The risk of a cyber-attack has become an unfortunate fact of life in today's digital world. However, while businesses of all sizes and in all sectors should certainly be aware they are under threat, just like all thieves, cyber criminals have their preferred targets and methods.
For the most part, attacks against IT infrastructure are opportunistic in nature. Attackers are looking for the weakest victims in a very broad and automated fashion. However, in some cases cyber attacks can be more advanced and target specific market verticals or even individual organisations. These types of attacks are often perpetrated by highly skilled, well-resourced groups such as organised crime outfits or even nation states. In this series of posts, I'm going to outline, with real-world examples, some of the approaches taken by advanced adversaries against large enterprise targets. To begin, I'll focus on how an attacker finds and profiles their victim.
It's important to note that there is no such thing as a typical attack, but 'hackers' and security (penetration) testers alike follow broad indicative methodologies. There have been a few attempts to standardise this approach, most notably a paper authored by Lockheed Martin about a concept called 'intrusion kill chains'; the paper can be found here. As a concept, the kill chain model has some shortcomings, but does provide useful vocabulary to describe the stages of an attack thanks to the military vernacular. I'm going to start with a look at target acquisition, before we move on to the first phase in the kill chain model - reconnaissance.
An attacker will select targets based on their own goals, skillsets and also potentially from instructions by senior operators within their organisational structure. Often, targeted attacks can start in a more opportunistic way and can link with the reconnaissance phase in a loop. Hacktivists are sometimes likely to operate in this way, creating lists of target organisations and performing swift recon on each of them to find the 'low-hanging fruit' or easy targets.
When considering nation states and more equipped adversaries, targets will typically be decided in advance by leadership. This type of approach is more labour intensive and requires more time, and certainly limits the success without having access to vast resources.
Criminal organisations often take a blended approach to acquiring targets. Targets can be grouped together by common factors, such as market vertical or geographic location. This is a similar approach to a business finding their target market and underpins how advanced and sometimes discerning 'cyber criminals' can be. From this initial phase, they will start to look for the low hanging fruit.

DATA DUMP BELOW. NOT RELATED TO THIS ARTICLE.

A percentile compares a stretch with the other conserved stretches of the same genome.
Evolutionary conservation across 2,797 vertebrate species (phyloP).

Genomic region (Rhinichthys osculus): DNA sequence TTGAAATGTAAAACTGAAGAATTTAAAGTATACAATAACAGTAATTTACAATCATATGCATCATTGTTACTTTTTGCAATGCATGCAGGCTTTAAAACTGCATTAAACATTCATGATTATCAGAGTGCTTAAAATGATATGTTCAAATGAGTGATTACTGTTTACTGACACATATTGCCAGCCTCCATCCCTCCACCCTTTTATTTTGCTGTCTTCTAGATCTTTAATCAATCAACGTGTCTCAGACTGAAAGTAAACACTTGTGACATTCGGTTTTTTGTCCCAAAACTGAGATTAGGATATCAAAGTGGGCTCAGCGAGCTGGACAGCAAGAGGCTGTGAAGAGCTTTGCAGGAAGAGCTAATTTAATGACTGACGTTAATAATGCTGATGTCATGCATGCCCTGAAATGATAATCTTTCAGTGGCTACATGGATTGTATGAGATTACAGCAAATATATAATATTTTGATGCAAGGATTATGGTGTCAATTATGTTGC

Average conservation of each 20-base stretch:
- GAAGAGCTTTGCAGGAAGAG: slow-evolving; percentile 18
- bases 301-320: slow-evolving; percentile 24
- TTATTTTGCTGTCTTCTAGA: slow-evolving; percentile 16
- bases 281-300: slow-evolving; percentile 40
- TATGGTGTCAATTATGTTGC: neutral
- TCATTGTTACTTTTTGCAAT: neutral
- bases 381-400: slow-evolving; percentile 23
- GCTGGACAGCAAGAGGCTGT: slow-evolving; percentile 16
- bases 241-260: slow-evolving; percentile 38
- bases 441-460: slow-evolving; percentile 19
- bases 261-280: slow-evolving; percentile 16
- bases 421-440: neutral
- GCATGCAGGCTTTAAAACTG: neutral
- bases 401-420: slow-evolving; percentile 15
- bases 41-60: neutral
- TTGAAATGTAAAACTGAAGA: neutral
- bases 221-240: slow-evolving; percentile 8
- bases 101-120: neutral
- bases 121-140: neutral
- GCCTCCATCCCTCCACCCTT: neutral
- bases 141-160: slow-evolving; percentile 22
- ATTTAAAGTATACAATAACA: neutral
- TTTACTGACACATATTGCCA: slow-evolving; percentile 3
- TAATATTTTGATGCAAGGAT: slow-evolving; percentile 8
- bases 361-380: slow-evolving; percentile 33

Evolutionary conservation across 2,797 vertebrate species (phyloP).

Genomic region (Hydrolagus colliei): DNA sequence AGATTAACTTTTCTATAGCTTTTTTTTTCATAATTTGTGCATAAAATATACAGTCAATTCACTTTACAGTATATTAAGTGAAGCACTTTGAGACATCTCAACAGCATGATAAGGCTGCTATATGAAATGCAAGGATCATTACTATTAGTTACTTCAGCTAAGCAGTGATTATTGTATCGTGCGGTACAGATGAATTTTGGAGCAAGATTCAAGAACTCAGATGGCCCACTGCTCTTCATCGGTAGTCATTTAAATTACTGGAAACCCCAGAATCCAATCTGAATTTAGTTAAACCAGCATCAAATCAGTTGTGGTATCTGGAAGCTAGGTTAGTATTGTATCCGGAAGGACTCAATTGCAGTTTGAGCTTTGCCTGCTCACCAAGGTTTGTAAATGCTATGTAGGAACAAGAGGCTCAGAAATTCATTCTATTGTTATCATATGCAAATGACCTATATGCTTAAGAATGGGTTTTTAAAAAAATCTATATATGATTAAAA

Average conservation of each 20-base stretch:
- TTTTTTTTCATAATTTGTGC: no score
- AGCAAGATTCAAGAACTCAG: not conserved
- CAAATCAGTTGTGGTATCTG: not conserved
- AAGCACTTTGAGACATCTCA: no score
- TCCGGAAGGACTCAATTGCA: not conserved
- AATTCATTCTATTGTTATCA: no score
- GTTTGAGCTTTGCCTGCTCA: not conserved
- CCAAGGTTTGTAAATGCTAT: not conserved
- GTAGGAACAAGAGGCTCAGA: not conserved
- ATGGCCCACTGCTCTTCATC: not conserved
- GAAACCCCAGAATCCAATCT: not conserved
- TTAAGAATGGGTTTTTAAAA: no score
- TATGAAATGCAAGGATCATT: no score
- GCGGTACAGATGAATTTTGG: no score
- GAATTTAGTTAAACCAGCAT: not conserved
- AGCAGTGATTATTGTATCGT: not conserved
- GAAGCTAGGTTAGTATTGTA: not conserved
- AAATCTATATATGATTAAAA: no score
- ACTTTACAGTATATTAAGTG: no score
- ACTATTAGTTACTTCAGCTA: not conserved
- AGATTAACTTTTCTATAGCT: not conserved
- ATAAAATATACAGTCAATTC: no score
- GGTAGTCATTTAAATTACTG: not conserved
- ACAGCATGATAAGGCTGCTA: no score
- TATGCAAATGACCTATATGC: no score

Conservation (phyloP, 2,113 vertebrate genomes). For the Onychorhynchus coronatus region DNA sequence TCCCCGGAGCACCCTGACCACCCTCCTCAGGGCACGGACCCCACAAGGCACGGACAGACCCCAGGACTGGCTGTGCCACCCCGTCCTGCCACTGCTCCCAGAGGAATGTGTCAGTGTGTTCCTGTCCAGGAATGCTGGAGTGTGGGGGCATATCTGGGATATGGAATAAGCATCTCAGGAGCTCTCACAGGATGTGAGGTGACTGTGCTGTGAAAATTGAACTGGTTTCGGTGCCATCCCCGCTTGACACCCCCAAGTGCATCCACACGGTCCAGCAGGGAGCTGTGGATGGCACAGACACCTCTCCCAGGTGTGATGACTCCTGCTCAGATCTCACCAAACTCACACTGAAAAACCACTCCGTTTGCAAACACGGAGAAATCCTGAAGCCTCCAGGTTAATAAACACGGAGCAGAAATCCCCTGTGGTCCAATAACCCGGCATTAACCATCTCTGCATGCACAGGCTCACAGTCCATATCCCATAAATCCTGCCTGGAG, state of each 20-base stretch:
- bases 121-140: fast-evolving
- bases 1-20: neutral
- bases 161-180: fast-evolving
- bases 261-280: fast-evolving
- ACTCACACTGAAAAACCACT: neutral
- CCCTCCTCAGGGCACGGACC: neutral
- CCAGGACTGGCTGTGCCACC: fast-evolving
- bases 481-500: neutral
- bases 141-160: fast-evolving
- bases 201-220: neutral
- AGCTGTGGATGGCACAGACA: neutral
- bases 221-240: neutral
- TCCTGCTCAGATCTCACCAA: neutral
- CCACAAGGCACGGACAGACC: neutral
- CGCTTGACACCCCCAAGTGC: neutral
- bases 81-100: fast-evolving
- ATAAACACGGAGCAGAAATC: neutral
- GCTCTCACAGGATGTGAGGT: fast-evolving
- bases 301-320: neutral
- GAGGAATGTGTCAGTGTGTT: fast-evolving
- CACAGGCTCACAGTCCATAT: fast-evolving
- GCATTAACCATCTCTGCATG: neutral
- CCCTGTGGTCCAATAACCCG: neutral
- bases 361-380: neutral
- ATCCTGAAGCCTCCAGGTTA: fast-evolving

When speaking to clients or giving talks, I like to use the old adage you're probably familiar with. Two men are walking in the woods, when they stumble across an angry bear (think 'The Revenant'.) "Do you think you can outrun the bear?" asks one of the men, to which the other replies I don't have to, I just need to outrun you".
For me, this neatly sums up many aspects of being a defender, especially in the context of an enterprise.
The reconnaissance phase is an essential part of profiling a target. Attackers will often spend weeks gathering intelligence on their target before a single packet is sent. Many of the tools that are used utilise cached or stored data that has been collected by an external aggregating source, such as Shodan or even Google. This means that the attacker doesn't ever 'touch' (send packets or HTTP requests to) any of the target's infrastructure but can still gather a large amount of information about them. This type of approach is known as passive open source intelligence gathering. A smart attacker will not only gather information about their target, but also about the target's associations, business partners and third-parties they utilise.
There have been several prominent examples of businesses being compromised and having data such as credit card details stolen due to a service provider's remote access tokens being compromised by an attacker. This demonstrates that even if an organisation has a strong security posture, they can still be exposed via weak third-parties.
More 'active' reconnaissance techniques are also commonly used, with varying degrees of stealth! Port scanners are still a mainstay of the 'hacker' toolkit. Due to most organisations being port scanned on their internet-facing estate hundreds of times per day, it largely goes unnoticed (or at least undifferentiated from the background noise).
The perimeter of an organisation, firewalls and routers, have long since been the battleground on which the attacker wishes to wage war. This is the equivalent of knocking on the front door, but many organisations are still vulnerable to it.
Humans are seen as a soft target for attackers and employees will often be 'probed' during a reconnaissance phase for weakness. This can range from phoning IT helpdesks to try and convince workers to disclose sensitive information, such as passwords, to offering money or blackmailing people to become 'moles' inside the organisation. Surprisingly, this DOES happen regularly.
Once the attacker is satisfied they have enough reconnaissance information on the target, it's time for them to move on to next phase. In my next post I'll go through how the attack begins - and crucially, how organisations can make themselves a less attractive target.